From the early days of the antislavery movement, when political action by women was frowned upon, British and American women were tireless and uncompromising campaigners. Without their efforts, emancipation would have taken much longer. And the commitment of today's women, who fight against human trafficking and child slavery, descends directly from that of the early female activists. Speak a Word for Freedom: Women against Slavery tells the story of fourteen of these women. Meet Alice Seeley Harris, the British missionary whose graphic photographs of mutilated Congolese rubber slaves in 1904 galvanized a nation; Hadijatou Mani, the woman from Niger who successfully sued her own government in 2008 for failing to protect her from slavery, as well as Elizabeth Freeman, Elizabeth Heyrick, Ellen Craft, Harriet Tubman, Harriet Beecher Stowe, Frances Anne Kemble, Kathleen Simon, Fredericka Martin, Timea Nagy, Micheline Slattery, Sheila Roseau and Nina Smith. With photographs, source notes, and index.
About the Author
Janet Willen has been a writer and editor for more than thirty years, working on publications ranging from remedial writing curricula to articles on health and safety. Her first book co-authored with Marjorie Gann, Five Thousand Years of Slavery, was published to much critical acclaim. Janet holds a master's degree in political science from the New School for Social Research. She lives with her husband in Silver Spring, Maryland.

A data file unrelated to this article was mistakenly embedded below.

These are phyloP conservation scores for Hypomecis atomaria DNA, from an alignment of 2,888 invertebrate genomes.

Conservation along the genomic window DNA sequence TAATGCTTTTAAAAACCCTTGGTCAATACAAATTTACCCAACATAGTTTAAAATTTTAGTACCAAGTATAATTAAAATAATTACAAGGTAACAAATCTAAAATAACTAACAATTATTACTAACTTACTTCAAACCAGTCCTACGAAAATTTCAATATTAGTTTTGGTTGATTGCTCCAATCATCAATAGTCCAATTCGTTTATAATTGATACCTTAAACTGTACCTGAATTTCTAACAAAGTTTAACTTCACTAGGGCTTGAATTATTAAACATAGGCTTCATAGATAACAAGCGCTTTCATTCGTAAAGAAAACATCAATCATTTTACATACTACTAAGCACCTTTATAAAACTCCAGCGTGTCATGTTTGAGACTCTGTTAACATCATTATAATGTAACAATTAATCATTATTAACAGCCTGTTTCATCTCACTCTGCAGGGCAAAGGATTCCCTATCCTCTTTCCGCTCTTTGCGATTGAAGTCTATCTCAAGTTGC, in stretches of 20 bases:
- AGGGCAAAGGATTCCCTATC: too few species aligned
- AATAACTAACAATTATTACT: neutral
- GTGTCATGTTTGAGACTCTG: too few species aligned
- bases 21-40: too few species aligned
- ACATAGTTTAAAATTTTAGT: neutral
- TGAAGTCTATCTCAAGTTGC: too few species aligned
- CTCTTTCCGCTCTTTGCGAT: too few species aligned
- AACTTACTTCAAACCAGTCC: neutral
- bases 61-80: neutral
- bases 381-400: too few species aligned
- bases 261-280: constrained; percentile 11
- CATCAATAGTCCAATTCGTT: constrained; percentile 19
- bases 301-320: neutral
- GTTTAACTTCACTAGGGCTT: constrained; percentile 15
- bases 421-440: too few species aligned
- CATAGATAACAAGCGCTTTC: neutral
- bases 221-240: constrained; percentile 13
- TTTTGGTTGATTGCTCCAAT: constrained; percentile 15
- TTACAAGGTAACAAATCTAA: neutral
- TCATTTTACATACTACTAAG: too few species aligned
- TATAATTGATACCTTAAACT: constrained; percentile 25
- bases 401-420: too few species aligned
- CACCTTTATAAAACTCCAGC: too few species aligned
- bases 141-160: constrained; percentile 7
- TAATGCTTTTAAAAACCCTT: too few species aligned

Marjorie Gann, an educator for over thirty years, has written language arts materials for elementary grades. While living and working in Atlantic Canada, she wrote Discover Canada: New Brunswick. The first book she co-authored with Janet Willen, Five Thousand Years of Slavery, was chosen as the Silver Winner - Book of the Year Awards for YA. Non-Fiction by ForeWord Reviews. Marjorie now lives in Toronto, Ontario, with her husband.
“The authors of the outstanding global history Five Thousand Years of Slavery (2011) offer an equally impressive collection of 14 profiles of women who, from the 18th century to the present, have heroically championed emancipation and an end to human bondage .... An inspiring collection of those who have fought and continue to fight against the evil of slavery and an effectively solemn reminder that slavery remains a global plague.” - Kirkus Reviews
“Readers who think of slavery as an institution relegated to the past will be enlightened by this engrossing study of female abolitionists from the 18th century to the present day .... A powerful indictment of human rights abuses and tribute to the women who have fought them.” - Starred Review, Publishers Weekly
“This inspirational collection shares the lives and work of women who have fought slavery both past and present .... Readers will be shocked at the atrocities people face in our modern world and may even be inspired to inform others or add their voice to a cause .... This volume can serve as both a readable, narrative nonfiction piece and a collection of separate pieces on slavery in its many forms, past and present.” - VOYA Magazine
“In the varied, informative, and clearly written accounts, Willen and Gann address each woman’s personality, opportunities, and accomplishments. With the exceptions of Harriet Tubman and Harriet Beecher Stowe, most of the women featured will be new to most readers. The powerful message, that the fight to end slavery is ongoing and depends on a wide variety of actions and individuals, will both educate teens on this important issue and inspire them to take active roles in civic life.” - Booklist